Swatching your art supplies is great for a go-to reference if you need to look up colors or to compare various brands of the same color.
I have taken all the watercolors that I own and did just that. Unfortunately I don’t own any professional grade/quality watercolors. But for practice purposes it is fine for now. It is however on my wishlist to slowly build up some professional watercolor supplies. They however don’t come cheap.
The supplies I have is Winson & Newton Cotman Watercolour Paint Tubes, Reeves Watercolour Paint Tubes, Cretacolor Artist Studio Watercolor Pencils, Derwent Academy Watercolour Pencils and Derwent Aquatone Solid Watercolour Sticks.
The Tube Paints
These are the only Cotman Watercolor paints I own from Winson & Newton. They are student grade paints but still much higher grade than most other student paints. You will note some of the tubes look different from another. Those with the shiny Winsor & Newton label part at the top is the newer tubes. A little goes a very long way and they active well after hardening by adding water.
Above you can see small square swatches made of each color. I used a small template that I cut out from a thick piece of plastic. The template can be seen in the very last photo of the additional supplies used during this exercise. I will do a future post on the value variations from each color.
Reeves is another student grade paint. This was the very first watercolor paints I purchased many years ago. They are not as vibrant and sometimes I do find that there is little pieces in the paint. You have to give it a good whirl with your brush to mix it with the water. It also actives well once dry by adding water again.
Below I did placed the Yellow Ochre and Crimson colors next to each other for a color comparison. On the left is the Cotman and on the right Reeves. Cotman is much more vibrant than Reeves. Please ignore the other colors as they are different rows for each brand.
Watercolor pencils can be used in two ways. You can color in the area and then apply water over with a brush or you can wet the pencil with the brush and load color that way and then paint. I have tried to wet the paper and then use the pencil. Even though this can be done I have found that I can not layer colors this way. I use watercolor pencils all the time especially in my bullet journal.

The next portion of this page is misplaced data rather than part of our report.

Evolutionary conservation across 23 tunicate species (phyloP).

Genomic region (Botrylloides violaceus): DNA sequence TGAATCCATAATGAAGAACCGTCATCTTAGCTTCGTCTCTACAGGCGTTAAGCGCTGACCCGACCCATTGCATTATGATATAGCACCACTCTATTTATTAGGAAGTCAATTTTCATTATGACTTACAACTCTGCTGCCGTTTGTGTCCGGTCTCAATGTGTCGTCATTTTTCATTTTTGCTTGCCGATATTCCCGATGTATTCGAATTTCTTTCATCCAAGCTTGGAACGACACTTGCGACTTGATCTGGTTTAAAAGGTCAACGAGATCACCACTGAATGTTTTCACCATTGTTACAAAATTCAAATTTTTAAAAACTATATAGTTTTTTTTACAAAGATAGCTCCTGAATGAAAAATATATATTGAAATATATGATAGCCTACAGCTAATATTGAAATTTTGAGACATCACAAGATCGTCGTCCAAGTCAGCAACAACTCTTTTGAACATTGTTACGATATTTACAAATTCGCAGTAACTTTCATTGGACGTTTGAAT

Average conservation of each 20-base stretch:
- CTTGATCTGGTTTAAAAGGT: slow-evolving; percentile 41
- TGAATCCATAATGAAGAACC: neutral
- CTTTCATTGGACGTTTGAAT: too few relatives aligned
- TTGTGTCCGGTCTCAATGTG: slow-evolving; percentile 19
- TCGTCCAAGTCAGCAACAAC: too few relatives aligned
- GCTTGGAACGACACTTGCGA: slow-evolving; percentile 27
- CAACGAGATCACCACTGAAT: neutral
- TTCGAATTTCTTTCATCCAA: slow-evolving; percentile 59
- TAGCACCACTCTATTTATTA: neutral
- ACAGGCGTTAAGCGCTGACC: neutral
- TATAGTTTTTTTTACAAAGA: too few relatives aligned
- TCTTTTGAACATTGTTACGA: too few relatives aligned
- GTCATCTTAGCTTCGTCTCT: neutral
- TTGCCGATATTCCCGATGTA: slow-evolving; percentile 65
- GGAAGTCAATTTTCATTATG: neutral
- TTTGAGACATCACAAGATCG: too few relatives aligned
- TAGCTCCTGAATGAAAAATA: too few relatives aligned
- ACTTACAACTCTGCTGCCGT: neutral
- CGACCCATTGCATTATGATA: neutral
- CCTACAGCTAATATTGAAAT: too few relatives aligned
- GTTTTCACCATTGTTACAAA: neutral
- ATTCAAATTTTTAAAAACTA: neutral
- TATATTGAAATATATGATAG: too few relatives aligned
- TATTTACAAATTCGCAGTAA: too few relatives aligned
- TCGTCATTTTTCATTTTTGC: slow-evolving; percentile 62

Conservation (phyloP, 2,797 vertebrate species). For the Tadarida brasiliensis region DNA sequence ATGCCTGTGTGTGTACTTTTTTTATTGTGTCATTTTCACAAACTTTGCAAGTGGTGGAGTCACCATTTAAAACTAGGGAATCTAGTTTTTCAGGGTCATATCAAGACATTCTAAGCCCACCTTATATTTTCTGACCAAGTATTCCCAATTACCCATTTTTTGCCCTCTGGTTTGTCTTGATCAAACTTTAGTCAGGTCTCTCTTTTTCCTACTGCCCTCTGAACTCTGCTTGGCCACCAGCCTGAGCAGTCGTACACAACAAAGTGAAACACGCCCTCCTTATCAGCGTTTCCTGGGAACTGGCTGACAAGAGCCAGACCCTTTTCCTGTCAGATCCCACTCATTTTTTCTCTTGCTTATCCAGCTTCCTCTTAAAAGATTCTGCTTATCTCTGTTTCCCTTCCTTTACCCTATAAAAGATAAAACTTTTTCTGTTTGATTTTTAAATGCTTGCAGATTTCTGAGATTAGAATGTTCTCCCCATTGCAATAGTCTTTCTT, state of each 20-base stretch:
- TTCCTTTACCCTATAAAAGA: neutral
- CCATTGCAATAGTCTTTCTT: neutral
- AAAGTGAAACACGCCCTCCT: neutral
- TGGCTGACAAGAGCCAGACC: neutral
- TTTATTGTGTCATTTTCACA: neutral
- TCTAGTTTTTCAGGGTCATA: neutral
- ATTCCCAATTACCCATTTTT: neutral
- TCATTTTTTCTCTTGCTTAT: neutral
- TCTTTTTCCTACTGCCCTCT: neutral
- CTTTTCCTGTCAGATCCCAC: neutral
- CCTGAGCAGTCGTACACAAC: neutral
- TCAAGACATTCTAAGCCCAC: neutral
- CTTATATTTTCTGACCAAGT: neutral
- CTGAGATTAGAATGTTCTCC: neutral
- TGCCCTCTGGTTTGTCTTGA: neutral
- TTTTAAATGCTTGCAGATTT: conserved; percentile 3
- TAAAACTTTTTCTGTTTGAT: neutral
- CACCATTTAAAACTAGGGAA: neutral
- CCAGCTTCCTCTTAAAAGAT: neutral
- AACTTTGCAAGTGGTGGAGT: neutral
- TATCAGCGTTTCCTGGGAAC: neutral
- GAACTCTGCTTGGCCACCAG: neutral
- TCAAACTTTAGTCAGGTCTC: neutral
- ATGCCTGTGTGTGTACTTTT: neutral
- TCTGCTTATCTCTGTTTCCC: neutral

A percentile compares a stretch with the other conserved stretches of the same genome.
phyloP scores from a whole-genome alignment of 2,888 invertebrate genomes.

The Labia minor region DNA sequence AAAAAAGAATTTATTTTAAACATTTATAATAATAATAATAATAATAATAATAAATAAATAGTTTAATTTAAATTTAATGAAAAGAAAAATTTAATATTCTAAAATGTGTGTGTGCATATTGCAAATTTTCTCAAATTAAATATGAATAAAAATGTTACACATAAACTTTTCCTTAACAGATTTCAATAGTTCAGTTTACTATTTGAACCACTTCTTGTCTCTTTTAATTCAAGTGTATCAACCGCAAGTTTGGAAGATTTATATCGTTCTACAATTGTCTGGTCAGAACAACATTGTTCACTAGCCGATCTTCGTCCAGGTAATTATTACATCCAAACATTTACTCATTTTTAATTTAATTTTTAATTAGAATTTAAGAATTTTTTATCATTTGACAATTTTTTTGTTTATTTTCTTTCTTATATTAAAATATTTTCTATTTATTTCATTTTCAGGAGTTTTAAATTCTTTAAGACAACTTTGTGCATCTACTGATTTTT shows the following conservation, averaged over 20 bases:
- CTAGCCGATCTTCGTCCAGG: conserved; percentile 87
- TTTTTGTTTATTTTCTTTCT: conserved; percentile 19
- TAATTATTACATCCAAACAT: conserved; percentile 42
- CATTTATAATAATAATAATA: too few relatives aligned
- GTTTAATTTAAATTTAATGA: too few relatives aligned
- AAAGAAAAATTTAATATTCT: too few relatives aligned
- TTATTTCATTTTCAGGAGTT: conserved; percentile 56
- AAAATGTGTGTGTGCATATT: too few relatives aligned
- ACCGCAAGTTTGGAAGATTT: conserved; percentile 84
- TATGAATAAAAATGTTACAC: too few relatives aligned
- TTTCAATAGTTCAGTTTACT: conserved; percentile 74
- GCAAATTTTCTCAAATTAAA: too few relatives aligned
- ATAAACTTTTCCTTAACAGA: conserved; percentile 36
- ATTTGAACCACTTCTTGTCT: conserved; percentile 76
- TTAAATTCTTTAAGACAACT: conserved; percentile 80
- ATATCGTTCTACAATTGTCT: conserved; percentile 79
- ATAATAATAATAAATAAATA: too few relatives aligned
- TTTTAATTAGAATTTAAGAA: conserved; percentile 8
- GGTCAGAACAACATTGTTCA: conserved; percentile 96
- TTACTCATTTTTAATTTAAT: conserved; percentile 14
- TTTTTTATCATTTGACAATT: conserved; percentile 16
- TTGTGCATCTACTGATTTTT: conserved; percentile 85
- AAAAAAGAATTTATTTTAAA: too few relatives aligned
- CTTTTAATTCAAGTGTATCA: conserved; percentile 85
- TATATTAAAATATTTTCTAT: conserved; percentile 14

The Cretacolor Artist Studio Watercolor Pencils was the very first watercolor pencils I bought. They are very affordable and work just as great as any of the other pencils I own.
With the Cretacolor swatches I only colored the first very dark section of the block and then dragged the paint to the end, lifting out sections to show the different values.
There is no color names on the pencils and therefore I wrote the names that I thought resembled the colors.
Derwent Academy Watercolour Pencils is another great pencil. I have both the 12 set tin and the 12 set plastic container. The tubular container is great to take with on the go.
When I did the swatches for these Derwent pencils I colored the entire block. The first part I pressed hard and the softer and then even softer. Afterwards I gave it a wash moving from the lightest to the darkest areas.
The Derwent Aquatone Solid Watercolour Sticks feels and behaves quite different to the other watercolor pencils. They feel waxy almost like a crayon.
Just like I did with the Cretacolor, I colored in the darkest first section. I pressed very hard. I would highly recommend you don’t do that, it leaves a lot of residue on the page, almost like shavings and you really have to whirl the brush around to pick up all the pieces. I then spread it out and lifted out the various tints.
In the photo below you can see the waxy consistency of the stick taken from an angle before adding water. The colors are vibrant and the stick stays wet much longer than the other pencils when adding water to the pencil.
When I did the swatches I used the little plastic template as seen the photo below. But in the swatches for the pencils I drew the blocks in a grey color using Microsoft Excel and printing it out on the watercolor paper.
The paper I used is XL Aquarelle A4 Cold Pressed Watercolour paper 330 g/ms by Canson.
I wrote out the names using the Sukura Pigma Micron .03 black pen.
I tried to erase some initial pencil markings using the Mono Light Eraser from Tombow. This has got to be the best eraser I ever owned. So soft and glides so smooth over the paper.
The flat brush did not have a size on it.
I sharpened the pencils using the duel sharpener from Faber Castell. This is another must have item. Inside is three point sizes and also the cartridge that keeps the shavings.
At the time I did these swatches I used the plastic well palette for the tube paints. I have however now opted to use a large porcelain/glass square plate.
I mix the supplies I have and don’t use just one brand for a painting or drawing. I highly recommend you swatch and explore various brands and see what you like.
Ps: If you are wondering why I write both watercolor and watercolour, I use it as it shows on the packaging even though I normally write and type watercolor. Please bear with me. 😉